After extensive consultations with stakeholders in the agricultural and labour sectors in Bloemfontein, the National Assembly’s (NA’s) Portfolio Committee on Employment and Labour and Agriculture, Rural Development and Land Reform joint delegation embarked on an oversight visit and public hearings in Bloemhof and Ficksburg in the Free State.
In Bloemhof, the delegation went to Dubulamzi’s Communal Property Association (CPA), which comprises 13 families and over 300 hectares of land that was handed over to them by the Weideman family. It is the product of a 2014 recapitalisation initiative on the part of the Agriculture department.
According to the Acting head of the Directorate of Provincial Shared Service in the Department of Agriculture, Rural Development and Land Reform, Mr Steven Modise, Dubulamanzi is a CPA success story because the Weideman family mentored and trained the new land owners on mechanised farming processes.
In spite of that, members of the delegation asked hard questions about whether CPA members understood their business’s value chain. It emerged that most of them did not due to literacy issues. However, they intend to hand over this responsibility to their children, some of whom are currently at university, the delegation was told.
Some delegation members were dissatisfied with this status quo and asked CPA members if they wanted to comment on it. However, they were reluctant to do so in front of the Weideman family member who was present. A member of the public explained that farm owners deploy people to listen to what is said and report back to them. As such, they were not at liberty to voice their concerns about their living and working conditions in public for fear of reprisals.
The chairperson of the delegation, Ms Lindelwa Dunjwa, urged them to express their lived experiences without restraint to Parliament’s committee secretaries, researchers and content advisors, who were scribes of the proceedings.
Incensed by the concealment of what he viewed as underhandedness in how this CPA is run and managed, a representative of the Congress of South African Trade Unions, Mr Mongezi Mbelwane, painted a disturbing picture of the CPA. He alleged that there is no appetite from the part of the mentors to be transparent about business aspects of this CPA. In his view, its owners are still treated as normal farm workers and are subjected to the same ills as every other farm worker. They are owners in name only and have not derived any economic benefit from it.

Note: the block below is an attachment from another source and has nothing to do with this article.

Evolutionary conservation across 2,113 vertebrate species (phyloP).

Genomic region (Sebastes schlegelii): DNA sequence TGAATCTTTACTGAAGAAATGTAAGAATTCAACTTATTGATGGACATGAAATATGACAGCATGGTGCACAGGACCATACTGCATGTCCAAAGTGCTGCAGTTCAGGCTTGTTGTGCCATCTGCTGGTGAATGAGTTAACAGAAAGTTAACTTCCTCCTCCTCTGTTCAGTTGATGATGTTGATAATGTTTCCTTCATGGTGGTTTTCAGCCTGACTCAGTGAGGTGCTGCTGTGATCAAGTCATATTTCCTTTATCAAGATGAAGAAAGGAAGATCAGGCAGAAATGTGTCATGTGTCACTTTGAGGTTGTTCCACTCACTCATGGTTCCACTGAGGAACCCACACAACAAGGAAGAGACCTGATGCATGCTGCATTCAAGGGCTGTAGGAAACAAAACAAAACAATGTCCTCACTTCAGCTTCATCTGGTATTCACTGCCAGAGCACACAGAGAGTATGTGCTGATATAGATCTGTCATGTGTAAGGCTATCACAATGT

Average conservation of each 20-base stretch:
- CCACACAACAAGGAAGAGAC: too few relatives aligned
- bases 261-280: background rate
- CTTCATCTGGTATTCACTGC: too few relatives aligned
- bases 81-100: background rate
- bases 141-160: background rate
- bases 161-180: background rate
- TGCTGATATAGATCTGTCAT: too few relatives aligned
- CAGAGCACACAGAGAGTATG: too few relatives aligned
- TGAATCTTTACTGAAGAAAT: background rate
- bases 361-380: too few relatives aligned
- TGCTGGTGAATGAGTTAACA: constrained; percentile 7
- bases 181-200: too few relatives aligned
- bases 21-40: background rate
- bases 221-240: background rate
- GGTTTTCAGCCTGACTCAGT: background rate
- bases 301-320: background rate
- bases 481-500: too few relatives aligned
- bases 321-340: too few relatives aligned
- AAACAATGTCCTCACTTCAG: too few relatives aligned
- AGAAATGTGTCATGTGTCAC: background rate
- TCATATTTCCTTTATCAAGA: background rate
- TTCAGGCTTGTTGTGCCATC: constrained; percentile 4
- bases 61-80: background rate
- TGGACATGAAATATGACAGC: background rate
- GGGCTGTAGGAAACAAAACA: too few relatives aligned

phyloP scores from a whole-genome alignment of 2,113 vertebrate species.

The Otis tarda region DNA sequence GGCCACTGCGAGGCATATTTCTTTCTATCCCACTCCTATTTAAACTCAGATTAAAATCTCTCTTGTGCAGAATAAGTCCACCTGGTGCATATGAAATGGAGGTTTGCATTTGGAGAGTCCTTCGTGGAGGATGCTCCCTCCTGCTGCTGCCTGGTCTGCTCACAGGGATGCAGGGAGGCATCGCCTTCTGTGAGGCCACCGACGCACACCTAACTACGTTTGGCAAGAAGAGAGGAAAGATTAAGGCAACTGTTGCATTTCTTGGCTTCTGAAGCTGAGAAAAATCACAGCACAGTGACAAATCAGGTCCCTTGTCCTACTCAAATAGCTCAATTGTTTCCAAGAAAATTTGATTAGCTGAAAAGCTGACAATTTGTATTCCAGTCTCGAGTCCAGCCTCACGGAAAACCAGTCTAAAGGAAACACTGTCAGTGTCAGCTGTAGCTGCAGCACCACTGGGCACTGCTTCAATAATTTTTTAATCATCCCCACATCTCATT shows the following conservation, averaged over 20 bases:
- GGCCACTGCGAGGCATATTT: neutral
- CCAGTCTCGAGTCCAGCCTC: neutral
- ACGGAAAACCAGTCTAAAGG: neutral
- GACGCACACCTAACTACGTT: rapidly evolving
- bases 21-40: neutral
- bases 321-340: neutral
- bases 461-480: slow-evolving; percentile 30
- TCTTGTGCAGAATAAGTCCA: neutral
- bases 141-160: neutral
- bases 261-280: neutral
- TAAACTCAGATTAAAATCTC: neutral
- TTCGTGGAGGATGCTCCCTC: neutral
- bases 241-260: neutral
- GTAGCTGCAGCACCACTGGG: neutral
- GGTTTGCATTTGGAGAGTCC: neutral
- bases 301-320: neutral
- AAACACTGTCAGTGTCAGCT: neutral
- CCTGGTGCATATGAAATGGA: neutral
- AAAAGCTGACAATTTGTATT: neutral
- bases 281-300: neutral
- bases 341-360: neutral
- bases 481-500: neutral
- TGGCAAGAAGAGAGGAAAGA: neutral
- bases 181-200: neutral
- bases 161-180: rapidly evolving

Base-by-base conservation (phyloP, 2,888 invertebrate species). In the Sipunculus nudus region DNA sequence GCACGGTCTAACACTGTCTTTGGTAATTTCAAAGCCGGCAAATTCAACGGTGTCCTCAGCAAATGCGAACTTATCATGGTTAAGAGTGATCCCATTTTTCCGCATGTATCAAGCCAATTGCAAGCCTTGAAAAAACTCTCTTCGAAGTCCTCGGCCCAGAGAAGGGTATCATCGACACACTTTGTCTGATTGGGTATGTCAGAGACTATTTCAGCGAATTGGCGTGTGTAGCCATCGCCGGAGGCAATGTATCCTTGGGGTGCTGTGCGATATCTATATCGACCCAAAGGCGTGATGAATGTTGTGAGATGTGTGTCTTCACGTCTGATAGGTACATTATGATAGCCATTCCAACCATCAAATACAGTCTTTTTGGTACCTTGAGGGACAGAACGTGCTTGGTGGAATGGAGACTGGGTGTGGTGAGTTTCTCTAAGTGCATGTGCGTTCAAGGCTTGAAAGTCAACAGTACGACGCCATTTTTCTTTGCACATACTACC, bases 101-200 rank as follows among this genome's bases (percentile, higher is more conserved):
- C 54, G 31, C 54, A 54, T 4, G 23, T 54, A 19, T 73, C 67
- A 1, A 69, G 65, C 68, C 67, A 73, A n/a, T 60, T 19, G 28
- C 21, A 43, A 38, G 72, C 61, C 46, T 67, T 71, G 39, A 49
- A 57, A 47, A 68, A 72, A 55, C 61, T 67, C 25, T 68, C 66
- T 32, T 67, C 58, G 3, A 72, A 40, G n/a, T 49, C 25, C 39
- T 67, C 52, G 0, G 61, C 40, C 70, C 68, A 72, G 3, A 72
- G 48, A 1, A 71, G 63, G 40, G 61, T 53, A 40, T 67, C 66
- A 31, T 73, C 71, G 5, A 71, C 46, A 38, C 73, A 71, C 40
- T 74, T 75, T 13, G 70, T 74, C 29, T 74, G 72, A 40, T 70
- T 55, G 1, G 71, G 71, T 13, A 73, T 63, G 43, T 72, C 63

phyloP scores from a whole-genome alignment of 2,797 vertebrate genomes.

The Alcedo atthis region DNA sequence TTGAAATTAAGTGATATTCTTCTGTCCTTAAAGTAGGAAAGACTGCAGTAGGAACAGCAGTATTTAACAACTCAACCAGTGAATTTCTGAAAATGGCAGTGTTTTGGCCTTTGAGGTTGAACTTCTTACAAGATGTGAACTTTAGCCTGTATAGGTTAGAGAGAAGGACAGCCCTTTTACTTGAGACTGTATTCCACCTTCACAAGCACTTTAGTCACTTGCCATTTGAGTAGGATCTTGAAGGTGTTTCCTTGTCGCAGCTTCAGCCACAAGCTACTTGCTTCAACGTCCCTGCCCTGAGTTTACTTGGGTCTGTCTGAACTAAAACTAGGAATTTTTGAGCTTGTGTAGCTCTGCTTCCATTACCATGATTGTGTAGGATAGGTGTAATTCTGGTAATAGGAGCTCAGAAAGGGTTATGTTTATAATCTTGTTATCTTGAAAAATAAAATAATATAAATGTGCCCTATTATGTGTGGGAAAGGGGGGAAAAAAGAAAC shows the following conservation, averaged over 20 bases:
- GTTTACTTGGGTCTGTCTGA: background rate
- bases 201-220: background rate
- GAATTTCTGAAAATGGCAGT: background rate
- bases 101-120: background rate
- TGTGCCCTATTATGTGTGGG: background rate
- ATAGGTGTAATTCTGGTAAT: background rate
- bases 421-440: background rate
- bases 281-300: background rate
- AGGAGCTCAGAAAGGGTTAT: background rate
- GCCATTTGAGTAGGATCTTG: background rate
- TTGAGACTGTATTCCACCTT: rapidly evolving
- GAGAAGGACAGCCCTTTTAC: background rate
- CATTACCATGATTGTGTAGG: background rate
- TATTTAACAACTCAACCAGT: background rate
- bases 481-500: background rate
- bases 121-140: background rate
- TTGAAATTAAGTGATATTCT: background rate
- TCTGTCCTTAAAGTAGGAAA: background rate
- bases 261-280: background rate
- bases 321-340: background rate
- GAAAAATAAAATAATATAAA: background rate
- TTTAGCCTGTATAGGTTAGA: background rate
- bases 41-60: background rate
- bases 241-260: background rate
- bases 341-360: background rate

This situation was echoed in a public hearing in Ficksburg, which described the living conditions farm workers experience as abusive and conducted with a flagrant disregard for the Labour Relations ACT. Often, workers are at the mercy of employers’ discretion rather than the legislation dictating their employment and living conditions. One farm worker in Ficksburg described their living condition as so appalling that they are forced to live with pigs and are basically reduced to animals.
Mr Molete Mathe, who had his finger amputated due to infection as a result of a biological fungicide while working on farm points to the flagrant disregard of occupational health on farms. He also alleged that after this incident the farmer denied that he was injured on duty and he was dismissed. As a result, he never received his pension.
The stipulated working hours are also ignored, prompting one worker to ask rhetorically if they are really protected by labour laws or are excluded from the normal regime by virtue of the nature of the work they do.
In defence of farm workers’ freedom of expression, delegation Chairperson Ms Dunjwa assured them they have a right to express their lived experiences on farms. “That is why we are here today. And that is an inherent right extended to anyone by our Constitution. To do otherwise is to suppress the very tenets of our country’s bills of rights.”
Ms Dunjwa continued: “We all know that we are coming from a painful past and if we, the current generation, don’t address its ills, they will haunt our future generations.
20 June 2022